God Is a Ball Hog

God Is a Ball Hog

Grace and peace from the Mystery in whom we live and move and have our being.

Behold the days are coming when I will make a new covenant…This is the covenant I will make:

I will put my law in their minds…

I will write it on their hearts.

I will be their God…

I will forgive their wickedness…

I will remember their sins no more.”

Jeremiah 31:31-34

God is a ball hog. When it comes to our salvation, God doesn’t play well with others. God doesn’t share. If being saved were a ball game, God would be a ball hog.

Did you ever play a sport that involved a ball? Did you ever play with someone who hogged the ball the whole time? Did you like it? Neither did I?

Yet when it comes to our salvation, our healing, our wholeness, God is a ball hog. Today’s reading makes it clear. God keeps saying, “I will, I will, I will.” The only time we are mentioned as doing anything, we break the covenant.

God Takes Control

So, what do we do with a God who takes things into God’s own hands? What do we do with a God who doesn’t wait for us to act? What do we do with a God who initiates and completes our salvation without any help from us?

Before we can begin to talk about what great ‘good news’ this passage is—these verses are—I think we need to acknowledge they are a threat to us. Because you see, they don’t allow us a say. God has simply decided in Jesus to take our salvation into God’s hands and secure it. God will not wait for us to be ready, to be open, to be inclined. God has simply decided to take control.

Now losing control is not something I like to do. Giving it up is even worse. Heck, I won’t even give up the remote control for my TV. Why would I give up control of my salvation?

So what do we do with a God who takes things into God’s own hands? What do we do with a God who doesn’t wait for us to act? What do we do with a God who initiates and completes our salvation without any help from us?

What happened when we were in control?

Perhaps a better question is: what DID we do with a God who controlled our salvation? Well, if we go back to Genesis, we see in Adam and Eve that we ate the fruit of the tree of knowledge. Why? Well, we wanted to be god-like. We wanted to have the final say over good and evil, right and wrong. We wanted to be god of our lives and world.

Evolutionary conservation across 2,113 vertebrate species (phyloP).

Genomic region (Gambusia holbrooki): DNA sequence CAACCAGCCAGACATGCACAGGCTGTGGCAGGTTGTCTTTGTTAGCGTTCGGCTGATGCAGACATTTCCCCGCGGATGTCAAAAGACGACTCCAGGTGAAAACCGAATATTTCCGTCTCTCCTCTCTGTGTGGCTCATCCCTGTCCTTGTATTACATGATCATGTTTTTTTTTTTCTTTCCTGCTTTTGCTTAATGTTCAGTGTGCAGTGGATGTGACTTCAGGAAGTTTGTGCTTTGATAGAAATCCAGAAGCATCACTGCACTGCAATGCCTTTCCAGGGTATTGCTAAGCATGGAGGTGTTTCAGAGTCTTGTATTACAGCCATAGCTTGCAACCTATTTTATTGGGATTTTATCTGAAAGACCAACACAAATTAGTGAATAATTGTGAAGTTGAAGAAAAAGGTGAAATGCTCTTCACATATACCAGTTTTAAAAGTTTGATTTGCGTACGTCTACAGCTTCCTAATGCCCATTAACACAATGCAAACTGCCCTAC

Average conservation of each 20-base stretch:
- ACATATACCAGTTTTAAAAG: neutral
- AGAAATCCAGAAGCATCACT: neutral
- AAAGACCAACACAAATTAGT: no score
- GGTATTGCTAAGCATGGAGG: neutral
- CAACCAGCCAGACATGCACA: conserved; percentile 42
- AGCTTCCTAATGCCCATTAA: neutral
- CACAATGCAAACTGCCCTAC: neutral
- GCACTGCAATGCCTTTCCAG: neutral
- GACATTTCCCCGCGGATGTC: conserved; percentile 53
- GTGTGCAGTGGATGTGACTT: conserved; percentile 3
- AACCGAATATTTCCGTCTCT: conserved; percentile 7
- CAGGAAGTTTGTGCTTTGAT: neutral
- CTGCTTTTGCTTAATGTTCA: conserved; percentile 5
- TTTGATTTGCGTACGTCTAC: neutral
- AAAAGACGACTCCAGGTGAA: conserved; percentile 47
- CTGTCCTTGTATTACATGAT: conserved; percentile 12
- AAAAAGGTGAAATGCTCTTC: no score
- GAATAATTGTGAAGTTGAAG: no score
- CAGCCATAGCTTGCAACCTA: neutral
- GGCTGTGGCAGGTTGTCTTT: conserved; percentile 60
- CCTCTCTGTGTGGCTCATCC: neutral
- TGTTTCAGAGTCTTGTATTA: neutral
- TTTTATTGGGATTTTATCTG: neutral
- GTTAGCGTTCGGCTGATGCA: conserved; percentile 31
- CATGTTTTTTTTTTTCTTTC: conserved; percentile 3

God then initiated a covenant with Abraham and Sarah, and later with Moses. Guess what we did with those covenants? We broke them.

When that didn’t work too well, God decided to step in in Jesus, to establish a New Covenant. He started healing people who didn’t ask to be healed. He started forgiving people who didn’t even ask to be forgiven. And what did we do? Well, we hung him on a cross and said, “You can’t do that. You are not the kind of God we want.” You see, we want the final say. We want to be in the driver’s seat.

What’s that awful bumper sticker? “God Is My Co-pilot.” Really?! How big of us! How magnanimous of us! How honored the God who created the universe and raised Jesus from the dead must feel for us to let God sit next to us and be our Co-pilot. Can’t you just picture God doing a Snoopy dance in heaven at the thought?

Luther and humankind’s great sin

For Luther, this was our great sin, our great bondage.

From Adam and Eve on we have wanted to be in control. In the words of the cliché, we cannot “Let God Be God.”

Yet here is the ‘Good News,’ here is the great insight of the Reformation: God is bigger than you and me. God does not call off God’s almightiness to save you and me. God calls on it.

After we hung him on a cross and put him in a grave. God simply came back three days later and said, “What are you going to do now to stop me? Peace be with you.”

This is the New Covenant

This is the New Covenant. God has simply decided not to remember our sin anymore. Nowhere is this more clearly acted out than in this meal—Jesus’ last supper. Jesus even uses the words ‘new covenant’ to talk about what is going on here.

This cup is the new covenant in my blood, shed for you, and for all people, for the forgiveness of sin. Do this for the remembering of me.”

1 Corinthians 11:25

Now to better understand what this means we need to get a grip on the word “remembrance” or “remember.” We think it means memory, but it is so much more. We get our word amnesia from the Greek origin of the word. And amnesia is much more than memory, than forgetting or remembering. Amnesia is a disconnect, a separation from… I don’t have amnesia if I forget where I put my car keys. I have amnesia if I forget I have a car or forget how to drive. Those who have loved ones who suffer from dementia or Alzheimer’s know the painful difference between having a parent, friend or spouse who is forgetful and one who has amnesia.

So, it would be better to understand this word remember as re-member. To reconnect.

Re-membering that which is broken, that which is divided, that which is dis-membered.

Re-member vs. Dis-member

Re-member as the opposite of dis-member.

That is what Jesus is doing in the night in which he was betrayed. He is re-membering his disciples.

That is what Jesus is doing here this day. He is re-membering us.

Jesus at his last supper, gathers together the members of his clan, his tribe, his followers.